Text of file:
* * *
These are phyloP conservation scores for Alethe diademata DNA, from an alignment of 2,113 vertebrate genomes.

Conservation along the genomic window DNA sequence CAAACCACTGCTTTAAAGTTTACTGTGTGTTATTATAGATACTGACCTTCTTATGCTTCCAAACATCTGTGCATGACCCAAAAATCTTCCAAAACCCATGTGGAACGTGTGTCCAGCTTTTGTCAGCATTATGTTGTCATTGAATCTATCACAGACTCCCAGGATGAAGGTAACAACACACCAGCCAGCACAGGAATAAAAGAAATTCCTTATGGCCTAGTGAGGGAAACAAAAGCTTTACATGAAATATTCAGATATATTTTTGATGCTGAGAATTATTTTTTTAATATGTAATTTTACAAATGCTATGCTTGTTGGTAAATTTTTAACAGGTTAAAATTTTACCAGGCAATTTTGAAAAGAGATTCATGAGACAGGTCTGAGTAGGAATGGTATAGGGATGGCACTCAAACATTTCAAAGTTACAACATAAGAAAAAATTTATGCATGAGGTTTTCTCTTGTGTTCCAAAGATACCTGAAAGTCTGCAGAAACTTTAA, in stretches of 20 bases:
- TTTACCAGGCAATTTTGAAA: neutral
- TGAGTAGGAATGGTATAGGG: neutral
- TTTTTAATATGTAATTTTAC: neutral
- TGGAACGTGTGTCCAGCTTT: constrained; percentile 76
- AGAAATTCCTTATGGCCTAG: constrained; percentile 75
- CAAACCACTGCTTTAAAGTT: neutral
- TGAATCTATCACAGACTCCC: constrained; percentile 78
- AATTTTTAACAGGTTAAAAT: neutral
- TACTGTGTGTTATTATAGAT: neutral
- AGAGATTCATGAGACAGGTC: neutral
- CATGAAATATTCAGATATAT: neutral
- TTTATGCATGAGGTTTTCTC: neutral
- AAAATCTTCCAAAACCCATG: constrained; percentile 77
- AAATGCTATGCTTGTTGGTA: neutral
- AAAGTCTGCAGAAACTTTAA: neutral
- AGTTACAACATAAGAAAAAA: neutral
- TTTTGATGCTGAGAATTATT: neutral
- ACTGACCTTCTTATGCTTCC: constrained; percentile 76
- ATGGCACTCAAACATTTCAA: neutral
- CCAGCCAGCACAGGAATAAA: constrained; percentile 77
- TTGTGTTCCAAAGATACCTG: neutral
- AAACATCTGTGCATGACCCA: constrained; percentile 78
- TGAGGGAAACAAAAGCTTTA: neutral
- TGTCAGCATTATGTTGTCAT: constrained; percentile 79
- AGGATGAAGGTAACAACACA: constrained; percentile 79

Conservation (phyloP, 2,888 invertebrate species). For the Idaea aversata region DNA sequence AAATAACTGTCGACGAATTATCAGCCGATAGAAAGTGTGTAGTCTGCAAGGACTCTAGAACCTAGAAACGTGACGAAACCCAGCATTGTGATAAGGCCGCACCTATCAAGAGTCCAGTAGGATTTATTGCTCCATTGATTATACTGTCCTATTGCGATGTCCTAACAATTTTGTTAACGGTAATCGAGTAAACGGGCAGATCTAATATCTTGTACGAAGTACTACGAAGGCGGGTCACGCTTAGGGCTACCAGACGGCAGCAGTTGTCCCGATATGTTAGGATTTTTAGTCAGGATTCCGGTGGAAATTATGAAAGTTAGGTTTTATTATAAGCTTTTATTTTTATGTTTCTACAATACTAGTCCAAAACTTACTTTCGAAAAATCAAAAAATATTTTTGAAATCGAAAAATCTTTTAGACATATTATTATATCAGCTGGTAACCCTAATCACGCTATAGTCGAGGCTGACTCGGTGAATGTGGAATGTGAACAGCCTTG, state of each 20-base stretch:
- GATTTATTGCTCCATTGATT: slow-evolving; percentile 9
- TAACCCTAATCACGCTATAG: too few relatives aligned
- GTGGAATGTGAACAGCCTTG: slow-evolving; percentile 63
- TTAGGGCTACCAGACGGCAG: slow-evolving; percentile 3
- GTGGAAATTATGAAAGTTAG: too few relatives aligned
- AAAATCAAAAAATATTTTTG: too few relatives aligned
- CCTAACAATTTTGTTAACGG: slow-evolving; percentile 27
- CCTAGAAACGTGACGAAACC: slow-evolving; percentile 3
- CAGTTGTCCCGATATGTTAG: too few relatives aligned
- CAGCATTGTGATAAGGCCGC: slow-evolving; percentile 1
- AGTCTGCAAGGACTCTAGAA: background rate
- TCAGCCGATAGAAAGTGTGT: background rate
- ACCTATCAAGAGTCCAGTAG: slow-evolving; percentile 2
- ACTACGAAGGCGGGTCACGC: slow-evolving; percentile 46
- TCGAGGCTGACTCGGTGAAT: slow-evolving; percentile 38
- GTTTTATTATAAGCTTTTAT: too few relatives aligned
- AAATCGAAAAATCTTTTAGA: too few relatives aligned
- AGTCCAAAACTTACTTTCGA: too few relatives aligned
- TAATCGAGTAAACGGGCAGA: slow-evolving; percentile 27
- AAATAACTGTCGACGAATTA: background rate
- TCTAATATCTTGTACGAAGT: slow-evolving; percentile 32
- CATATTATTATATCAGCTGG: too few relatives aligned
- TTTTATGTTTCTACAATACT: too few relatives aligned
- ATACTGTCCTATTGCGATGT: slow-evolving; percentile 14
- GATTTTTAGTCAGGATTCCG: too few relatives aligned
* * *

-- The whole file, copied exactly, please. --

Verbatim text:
These are phyloP conservation scores for Alethe diademata DNA, from an alignment of 2,113 vertebrate genomes.

Conservation along the genomic window DNA sequence CAAACCACTGCTTTAAAGTTTACTGTGTGTTATTATAGATACTGACCTTCTTATGCTTCCAAACATCTGTGCATGACCCAAAAATCTTCCAAAACCCATGTGGAACGTGTGTCCAGCTTTTGTCAGCATTATGTTGTCATTGAATCTATCACAGACTCCCAGGATGAAGGTAACAACACACCAGCCAGCACAGGAATAAAAGAAATTCCTTATGGCCTAGTGAGGGAAACAAAAGCTTTACATGAAATATTCAGATATATTTTTGATGCTGAGAATTATTTTTTTAATATGTAATTTTACAAATGCTATGCTTGTTGGTAAATTTTTAACAGGTTAAAATTTTACCAGGCAATTTTGAAAAGAGATTCATGAGACAGGTCTGAGTAGGAATGGTATAGGGATGGCACTCAAACATTTCAAAGTTACAACATAAGAAAAAATTTATGCATGAGGTTTTCTCTTGTGTTCCAAAGATACCTGAAAGTCTGCAGAAACTTTAA, in stretches of 20 bases:
- TTTACCAGGCAATTTTGAAA: neutral
- TGAGTAGGAATGGTATAGGG: neutral
- TTTTTAATATGTAATTTTAC: neutral
- TGGAACGTGTGTCCAGCTTT: constrained; percentile 76
- AGAAATTCCTTATGGCCTAG: constrained; percentile 75
- CAAACCACTGCTTTAAAGTT: neutral
- TGAATCTATCACAGACTCCC: constrained; percentile 78
- AATTTTTAACAGGTTAAAAT: neutral
- TACTGTGTGTTATTATAGAT: neutral
- AGAGATTCATGAGACAGGTC: neutral
- CATGAAATATTCAGATATAT: neutral
- TTTATGCATGAGGTTTTCTC: neutral
- AAAATCTTCCAAAACCCATG: constrained; percentile 77
- AAATGCTATGCTTGTTGGTA: neutral
- AAAGTCTGCAGAAACTTTAA: neutral
- AGTTACAACATAAGAAAAAA: neutral
- TTTTGATGCTGAGAATTATT: neutral
- ACTGACCTTCTTATGCTTCC: constrained; percentile 76
- ATGGCACTCAAACATTTCAA: neutral
- CCAGCCAGCACAGGAATAAA: constrained; percentile 77
- TTGTGTTCCAAAGATACCTG: neutral
- AAACATCTGTGCATGACCCA: constrained; percentile 78
- TGAGGGAAACAAAAGCTTTA: neutral
- TGTCAGCATTATGTTGTCAT: constrained; percentile 79
- AGGATGAAGGTAACAACACA: constrained; percentile 79

Conservation (phyloP, 2,888 invertebrate species). For the Idaea aversata region DNA sequence AAATAACTGTCGACGAATTATCAGCCGATAGAAAGTGTGTAGTCTGCAAGGACTCTAGAACCTAGAAACGTGACGAAACCCAGCATTGTGATAAGGCCGCACCTATCAAGAGTCCAGTAGGATTTATTGCTCCATTGATTATACTGTCCTATTGCGATGTCCTAACAATTTTGTTAACGGTAATCGAGTAAACGGGCAGATCTAATATCTTGTACGAAGTACTACGAAGGCGGGTCACGCTTAGGGCTACCAGACGGCAGCAGTTGTCCCGATATGTTAGGATTTTTAGTCAGGATTCCGGTGGAAATTATGAAAGTTAGGTTTTATTATAAGCTTTTATTTTTATGTTTCTACAATACTAGTCCAAAACTTACTTTCGAAAAATCAAAAAATATTTTTGAAATCGAAAAATCTTTTAGACATATTATTATATCAGCTGGTAACCCTAATCACGCTATAGTCGAGGCTGACTCGGTGAATGTGGAATGTGAACAGCCTTG, state of each 20-base stretch:
- GATTTATTGCTCCATTGATT: slow-evolving; percentile 9
- TAACCCTAATCACGCTATAG: too few relatives aligned
- GTGGAATGTGAACAGCCTTG: slow-evolving; percentile 63
- TTAGGGCTACCAGACGGCAG: slow-evolving; percentile 3
- GTGGAAATTATGAAAGTTAG: too few relatives aligned
- AAAATCAAAAAATATTTTTG: too few relatives aligned
- CCTAACAATTTTGTTAACGG: slow-evolving; percentile 27
- CCTAGAAACGTGACGAAACC: slow-evolving; percentile 3
- CAGTTGTCCCGATATGTTAG: too few relatives aligned
- CAGCATTGTGATAAGGCCGC: slow-evolving; percentile 1
- AGTCTGCAAGGACTCTAGAA: background rate
- TCAGCCGATAGAAAGTGTGT: background rate
- ACCTATCAAGAGTCCAGTAG: slow-evolving; percentile 2
- ACTACGAAGGCGGGTCACGC: slow-evolving; percentile 46
- TCGAGGCTGACTCGGTGAAT: slow-evolving; percentile 38
- GTTTTATTATAAGCTTTTAT: too few relatives aligned
- AAATCGAAAAATCTTTTAGA: too few relatives aligned
- AGTCCAAAACTTACTTTCGA: too few relatives aligned
- TAATCGAGTAAACGGGCAGA: slow-evolving; percentile 27
- AAATAACTGTCGACGAATTA: background rate
- TCTAATATCTTGTACGAAGT: slow-evolving; percentile 32
- CATATTATTATATCAGCTGG: too few relatives aligned
- TTTTATGTTTCTACAATACT: too few relatives aligned
- ATACTGTCCTATTGCGATGT: slow-evolving; percentile 14
- GATTTTTAGTCAGGATTCCG: too few relatives aligned